If you’re feeling a bit depressed right now, chances are things will get a lot worse.
Such a feeling has nothing to do with the recent slump in mainland shares, but rather, it’s because of the sense of hopelessness that pervaded this year’s July 1 protest.
Hong Kong youth feel the future is bleak when home prices have gone way beyond their reach, and many feel they won’t be able to afford a home in their lifetime.
But here’s the truth: Just when you feel that everything looks gloomy, hope may just be around the corner.
Let me take you down memory lane. The year was 2003, just 12 years ago, the sixth year after the handover.
Hong Kong then was really in the pits: the economy was undergoing a structural depression, growth in pillar sectors stalled, governance was a failure, and the deadly severe acute respiratory syndrome (SARS) was stalking the land.
Tung Chee-hwa insisted on enacting Article 23 of the Basic Law, igniting that year’s massive July 1 rally in which over 500,000 people took to the streets, but it was really the deteriorating economic and livelihood conditions that sent people’s discontent to a boiling point.
In 2003 Hong Kong’s gross domestic product was HK$1.23 trillion, contracting 10.2 percent from the 1997 level of HK$1.37 trillion.
Unemployment surged to a record high of 8.3 percent in the second quarter of that year with nearly one in every five workers aged below 24 out of work.
The median monthly household income was HK$15,500, or 18.4 percent lower than the 1997 figure of HK$19,000.
The number of bankruptcy cases spiked to 22,000 and over 106,000 properties slipped into negative equity as of the end of June 2003.
One proof of widespread despair in the city was that 1,238 Hongkongers killed themselves that year, 59 percent higher than the 777 suicide cases in 1997.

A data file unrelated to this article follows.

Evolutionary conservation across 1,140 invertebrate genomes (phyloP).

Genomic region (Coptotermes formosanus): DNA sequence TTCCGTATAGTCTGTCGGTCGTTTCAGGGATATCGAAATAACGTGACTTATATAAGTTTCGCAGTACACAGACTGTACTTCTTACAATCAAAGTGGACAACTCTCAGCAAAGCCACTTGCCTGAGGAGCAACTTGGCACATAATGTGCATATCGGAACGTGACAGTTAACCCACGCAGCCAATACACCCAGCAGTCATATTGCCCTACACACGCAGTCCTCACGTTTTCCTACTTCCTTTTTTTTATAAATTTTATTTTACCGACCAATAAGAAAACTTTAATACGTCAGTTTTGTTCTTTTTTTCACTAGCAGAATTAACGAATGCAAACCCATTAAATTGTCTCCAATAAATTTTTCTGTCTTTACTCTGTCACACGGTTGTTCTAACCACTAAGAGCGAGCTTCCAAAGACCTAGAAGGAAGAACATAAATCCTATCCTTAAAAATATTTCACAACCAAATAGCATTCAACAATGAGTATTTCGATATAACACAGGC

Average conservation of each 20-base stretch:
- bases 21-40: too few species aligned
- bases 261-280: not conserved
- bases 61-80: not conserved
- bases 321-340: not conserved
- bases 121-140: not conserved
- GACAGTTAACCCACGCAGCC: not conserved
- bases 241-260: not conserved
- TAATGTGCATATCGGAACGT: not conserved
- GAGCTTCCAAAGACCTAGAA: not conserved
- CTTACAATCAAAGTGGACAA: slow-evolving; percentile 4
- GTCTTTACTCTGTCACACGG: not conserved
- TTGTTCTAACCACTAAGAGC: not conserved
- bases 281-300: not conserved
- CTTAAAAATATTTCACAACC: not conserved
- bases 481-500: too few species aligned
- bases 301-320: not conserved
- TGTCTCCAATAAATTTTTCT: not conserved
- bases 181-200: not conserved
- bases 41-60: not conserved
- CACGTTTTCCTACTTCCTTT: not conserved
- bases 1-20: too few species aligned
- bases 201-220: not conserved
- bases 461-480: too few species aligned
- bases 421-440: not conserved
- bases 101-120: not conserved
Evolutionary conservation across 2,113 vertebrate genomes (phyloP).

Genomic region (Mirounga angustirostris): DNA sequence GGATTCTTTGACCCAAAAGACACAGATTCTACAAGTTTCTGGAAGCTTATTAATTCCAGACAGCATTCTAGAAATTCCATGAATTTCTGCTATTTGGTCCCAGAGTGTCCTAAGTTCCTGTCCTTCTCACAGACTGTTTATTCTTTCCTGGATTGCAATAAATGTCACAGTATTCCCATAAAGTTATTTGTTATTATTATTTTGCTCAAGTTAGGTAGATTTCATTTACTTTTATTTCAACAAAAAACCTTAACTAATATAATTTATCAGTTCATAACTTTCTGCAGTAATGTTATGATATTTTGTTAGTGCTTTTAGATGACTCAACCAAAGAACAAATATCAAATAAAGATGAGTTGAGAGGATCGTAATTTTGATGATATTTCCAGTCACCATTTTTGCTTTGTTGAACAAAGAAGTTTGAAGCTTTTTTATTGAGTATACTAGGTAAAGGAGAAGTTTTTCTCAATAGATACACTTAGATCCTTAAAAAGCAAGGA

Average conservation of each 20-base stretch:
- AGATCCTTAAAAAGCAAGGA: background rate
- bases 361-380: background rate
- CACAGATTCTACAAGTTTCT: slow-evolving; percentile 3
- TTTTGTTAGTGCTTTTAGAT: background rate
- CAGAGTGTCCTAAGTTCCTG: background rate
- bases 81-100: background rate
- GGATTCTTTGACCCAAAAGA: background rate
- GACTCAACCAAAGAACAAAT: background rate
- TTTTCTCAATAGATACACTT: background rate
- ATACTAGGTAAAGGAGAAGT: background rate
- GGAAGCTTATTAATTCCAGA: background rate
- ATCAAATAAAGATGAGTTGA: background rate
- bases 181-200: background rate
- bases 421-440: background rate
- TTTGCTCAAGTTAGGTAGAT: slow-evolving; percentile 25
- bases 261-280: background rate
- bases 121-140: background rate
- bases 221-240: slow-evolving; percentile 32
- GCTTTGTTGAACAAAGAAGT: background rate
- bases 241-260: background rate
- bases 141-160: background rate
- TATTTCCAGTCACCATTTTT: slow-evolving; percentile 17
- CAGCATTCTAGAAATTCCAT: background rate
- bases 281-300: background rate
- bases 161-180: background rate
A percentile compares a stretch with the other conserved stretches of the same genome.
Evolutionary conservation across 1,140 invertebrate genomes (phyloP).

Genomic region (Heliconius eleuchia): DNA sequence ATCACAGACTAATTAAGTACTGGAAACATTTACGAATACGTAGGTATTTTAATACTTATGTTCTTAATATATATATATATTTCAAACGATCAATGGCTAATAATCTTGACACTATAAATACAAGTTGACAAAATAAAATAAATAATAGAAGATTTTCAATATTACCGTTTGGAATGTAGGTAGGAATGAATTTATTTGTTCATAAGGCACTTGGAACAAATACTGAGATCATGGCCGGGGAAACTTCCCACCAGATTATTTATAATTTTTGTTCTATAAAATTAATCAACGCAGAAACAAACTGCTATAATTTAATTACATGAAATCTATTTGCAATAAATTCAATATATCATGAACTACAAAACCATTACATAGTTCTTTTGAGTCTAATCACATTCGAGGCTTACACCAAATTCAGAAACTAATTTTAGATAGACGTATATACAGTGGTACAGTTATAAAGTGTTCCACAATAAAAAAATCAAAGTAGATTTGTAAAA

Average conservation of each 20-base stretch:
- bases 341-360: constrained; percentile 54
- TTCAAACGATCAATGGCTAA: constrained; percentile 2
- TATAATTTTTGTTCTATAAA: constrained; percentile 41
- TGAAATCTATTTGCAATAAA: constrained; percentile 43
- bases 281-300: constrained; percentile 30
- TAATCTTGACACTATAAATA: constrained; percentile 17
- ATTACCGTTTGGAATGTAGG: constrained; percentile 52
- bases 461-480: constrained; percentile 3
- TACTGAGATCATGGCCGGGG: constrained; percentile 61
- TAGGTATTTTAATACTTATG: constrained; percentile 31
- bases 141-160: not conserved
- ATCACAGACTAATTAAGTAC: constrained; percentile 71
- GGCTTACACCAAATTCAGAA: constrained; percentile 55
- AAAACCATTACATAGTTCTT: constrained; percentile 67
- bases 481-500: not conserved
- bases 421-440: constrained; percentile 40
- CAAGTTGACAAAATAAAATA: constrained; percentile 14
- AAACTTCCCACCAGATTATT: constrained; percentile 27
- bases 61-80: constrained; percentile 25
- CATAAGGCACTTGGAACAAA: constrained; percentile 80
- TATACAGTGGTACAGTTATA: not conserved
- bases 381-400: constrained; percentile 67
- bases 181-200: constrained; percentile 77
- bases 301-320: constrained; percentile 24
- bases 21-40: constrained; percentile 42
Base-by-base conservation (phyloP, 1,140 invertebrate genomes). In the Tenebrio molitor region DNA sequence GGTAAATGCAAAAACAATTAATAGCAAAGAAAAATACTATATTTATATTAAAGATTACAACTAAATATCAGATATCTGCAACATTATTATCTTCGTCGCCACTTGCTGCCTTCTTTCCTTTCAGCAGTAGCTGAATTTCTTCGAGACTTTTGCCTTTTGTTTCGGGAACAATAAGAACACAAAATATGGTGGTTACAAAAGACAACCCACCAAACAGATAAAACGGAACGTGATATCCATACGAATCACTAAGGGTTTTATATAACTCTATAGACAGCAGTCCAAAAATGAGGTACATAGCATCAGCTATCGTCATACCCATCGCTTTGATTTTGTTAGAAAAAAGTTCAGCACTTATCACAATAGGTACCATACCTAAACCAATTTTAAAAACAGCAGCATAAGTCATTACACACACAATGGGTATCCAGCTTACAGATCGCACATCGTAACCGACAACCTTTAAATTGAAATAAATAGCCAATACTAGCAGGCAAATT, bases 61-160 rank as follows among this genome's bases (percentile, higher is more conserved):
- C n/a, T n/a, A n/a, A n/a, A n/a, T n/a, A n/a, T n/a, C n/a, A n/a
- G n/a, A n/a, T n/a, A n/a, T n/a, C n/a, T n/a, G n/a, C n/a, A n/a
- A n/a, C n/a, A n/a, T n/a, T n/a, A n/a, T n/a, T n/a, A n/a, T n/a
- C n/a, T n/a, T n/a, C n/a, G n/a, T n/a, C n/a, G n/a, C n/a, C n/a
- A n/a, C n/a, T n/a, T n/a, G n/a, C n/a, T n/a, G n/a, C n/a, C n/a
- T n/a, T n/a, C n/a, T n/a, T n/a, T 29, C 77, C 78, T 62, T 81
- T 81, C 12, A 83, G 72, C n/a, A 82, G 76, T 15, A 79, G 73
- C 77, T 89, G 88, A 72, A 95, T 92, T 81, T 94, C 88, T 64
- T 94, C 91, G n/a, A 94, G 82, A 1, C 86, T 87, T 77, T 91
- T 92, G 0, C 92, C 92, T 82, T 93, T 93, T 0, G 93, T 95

My own experience that year was all about bitterness, too.
Although lacking in experience, I was lucky enough to have kept my job. But lots of people lost theirs. A fresh graduate from a prestigious local university with glowing honors was having a tough time in the desolate job market.
As the economy was at its trough, jobs were sparse and pay very little. In order to make a living, that poor guy even applied for a clerical post with a monthly wage of HK$6,000. Still he didn’t find a proper full-time job until after one year of part-timing as a broadband service promoter and a supermarket worker.
Now I have two things to share with today’s youngsters:
1. Every generation has to face its own difficulties and hardships – in 2003 it meant no job or low pay and one had to struggle for food and shelter. Today, almost everyone has a job and making a living is not that difficult, although home prices are so exorbitant that few can own a roof over their head. But which year is more miserable, 2003 or 2015? I think the answer is obvious.
2. The economy and asset prices move up and down periodically. Just like the 12-year cycle from 2003 to 2015, both are the years of goat on the Chinese zodiac calendar, during which Hong Kong’s economy and realty market have shot from hell to heaven.
Even in their wildest imagination, those “negative equity” home owners could never know that within just a few years the prices of their properties would rebound to jaw-dropping levels. The average price of a unit at Taikoo Shing, for instance, stood at HK$3,000 per square foot in 2003 but now a home there goes for at least HK$14,000 psf, a fourfold increase in 12 years. Those bankrupt mortgagors would surely strike gold if they were able to weather the few bleak years.
I’m not saying that Hong Kong’s home market will tumble back to the 2003 level. No one would like to see that happen again, and the situation back then was the result of government incompetence coupled with a deadly epidemic. But the truth is that everything has its ups and downs.
Home prices are determined by countless factors, but they can’t sustain at levels far beyond the reach of the middle-income group.
If you can’t afford a home today, it doesn’t mean you can’t afford it tomorrow. What you need to do, as I believe, is stay patient and sharpen your competitive edge.
One day, sooner or later, you will be able to put a roof over your head.
This article first appeared in the Hong Kong Economic Journal on July 2.
Translation by Frank Chen
[Chinese version 中文版]
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